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MAN seeks 5 -7-year tax holiday for manufacturing sector

By Franklin Alli
Manufacturers Association of Nigeria (MAN), has called on the Federal Government to grant operators in the industrial sector of the economy  a 5-7 years tax break for them to stimulate investments in the sector.

“The tax holiday should start from next year, as Federal Government’s new year gift to manufacturers,” said Chairman MAN Ogun Branch, Dr. Dolapo Ogutuga.

Ogutuga, who bore the minds of sector operators during their annual general meeting for financial year ended 2008, told Vanguard in an interview: “our main reasons for requesting the tax holiday are that we have had several years of hard knocks, we are inundated with all sorts of taxes and levies at both states and national level.

Some of these taxes and levies are legitimate and  illegitimate. These have actually made it very difficult for manufacturing to thrive. Many of them are producing with old machines which they had purchased when the naira was very strong against the dollar and over the years they have not been able to change theses machine.  You can not match many of these modern machine at the rate of their speed and productivity and they cost a lot of money.  And for us to be able to purchase them, we need that kind of tax holiday.  We are not advocating for any grant because grant is free money, and what you get free you don’t value it.”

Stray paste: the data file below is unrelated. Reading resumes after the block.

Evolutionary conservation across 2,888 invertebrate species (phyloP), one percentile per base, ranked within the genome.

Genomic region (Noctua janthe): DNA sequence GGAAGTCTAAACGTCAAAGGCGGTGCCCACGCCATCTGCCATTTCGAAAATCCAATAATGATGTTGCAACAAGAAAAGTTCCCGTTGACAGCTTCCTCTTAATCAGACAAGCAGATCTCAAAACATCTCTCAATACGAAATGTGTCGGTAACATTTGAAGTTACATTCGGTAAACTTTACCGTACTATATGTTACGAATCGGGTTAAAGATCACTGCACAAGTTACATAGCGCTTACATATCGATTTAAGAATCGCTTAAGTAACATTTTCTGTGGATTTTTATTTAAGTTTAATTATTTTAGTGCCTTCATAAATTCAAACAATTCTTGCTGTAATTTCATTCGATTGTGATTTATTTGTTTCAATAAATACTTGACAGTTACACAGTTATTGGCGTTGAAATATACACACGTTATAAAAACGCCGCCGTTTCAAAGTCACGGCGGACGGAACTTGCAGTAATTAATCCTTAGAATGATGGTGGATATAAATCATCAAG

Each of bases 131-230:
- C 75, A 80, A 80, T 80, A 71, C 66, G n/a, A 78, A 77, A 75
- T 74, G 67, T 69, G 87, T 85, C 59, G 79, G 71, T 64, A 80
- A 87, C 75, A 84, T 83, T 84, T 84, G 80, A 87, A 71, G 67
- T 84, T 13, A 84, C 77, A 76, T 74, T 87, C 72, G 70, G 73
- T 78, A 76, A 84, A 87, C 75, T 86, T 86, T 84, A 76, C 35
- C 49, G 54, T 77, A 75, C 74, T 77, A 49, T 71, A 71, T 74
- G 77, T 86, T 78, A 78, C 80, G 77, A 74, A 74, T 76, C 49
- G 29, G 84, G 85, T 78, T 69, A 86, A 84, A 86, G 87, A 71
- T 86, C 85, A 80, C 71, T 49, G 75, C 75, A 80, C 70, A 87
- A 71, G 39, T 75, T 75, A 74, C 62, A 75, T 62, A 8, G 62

According to him, manufacturers are therefore calling on government to reduce the tax burden levied upon genuine manufacturing companies.

“Company tax should be reduced by giving manufacturers a 5-7 years tax break. We are aware that the taxes to be demanded by each of the three levels of government have been harmonised by Act.21 of 1998 to avoid duplication and to remove taxes which inhibit development and free movement of goods and services. We, therefore, appeal that existing tax law should be respected by the three tiers of government.

Commenting on the crisis in the banking sector, he noted: “the recent development within the financial and banking sector have dismayed us all.  The situation undoubtedly affects Nigeria’s image as a stable economy ,and, thus, affects the credibility of each of us as we seek to do business with international partners.  Of the long list of major debtors revealed recently, few are manufacturers.  This could either be because manufacturers service their loans as due or it could reinforce our long-held view that local banks have consistently refused to support local manufacturers.

On rejection of letters of credit facility, he said “Certainly, we would be very happy if our banks could have a change of heart.  What has happened showed that banks considered manufacturing to be a very risky business.  No doubt, manufacturing is very risky because if you look at the facts on the ground,

the infrastructure is not there, the security of life and property is not there, no good roads, no capital to work with.  Banks themselves are operating in the midst of hostile environment and capital was a major thing that was not made available to manufacturers and this make things very difficult.

On the 6,000 Mega watts target by December, he said : “ it will really be my joy if the December target is met.  However, even if achieved, it is not the end of the journey.   Recent events have shown that PHCN is only able to generate between 800 and 3,000 mega watts of  electricity daily.  Even at its highest, this is nowhere near the level that the country needs.  South Africa currently generates 43,000 MW and is still working to increase the level.


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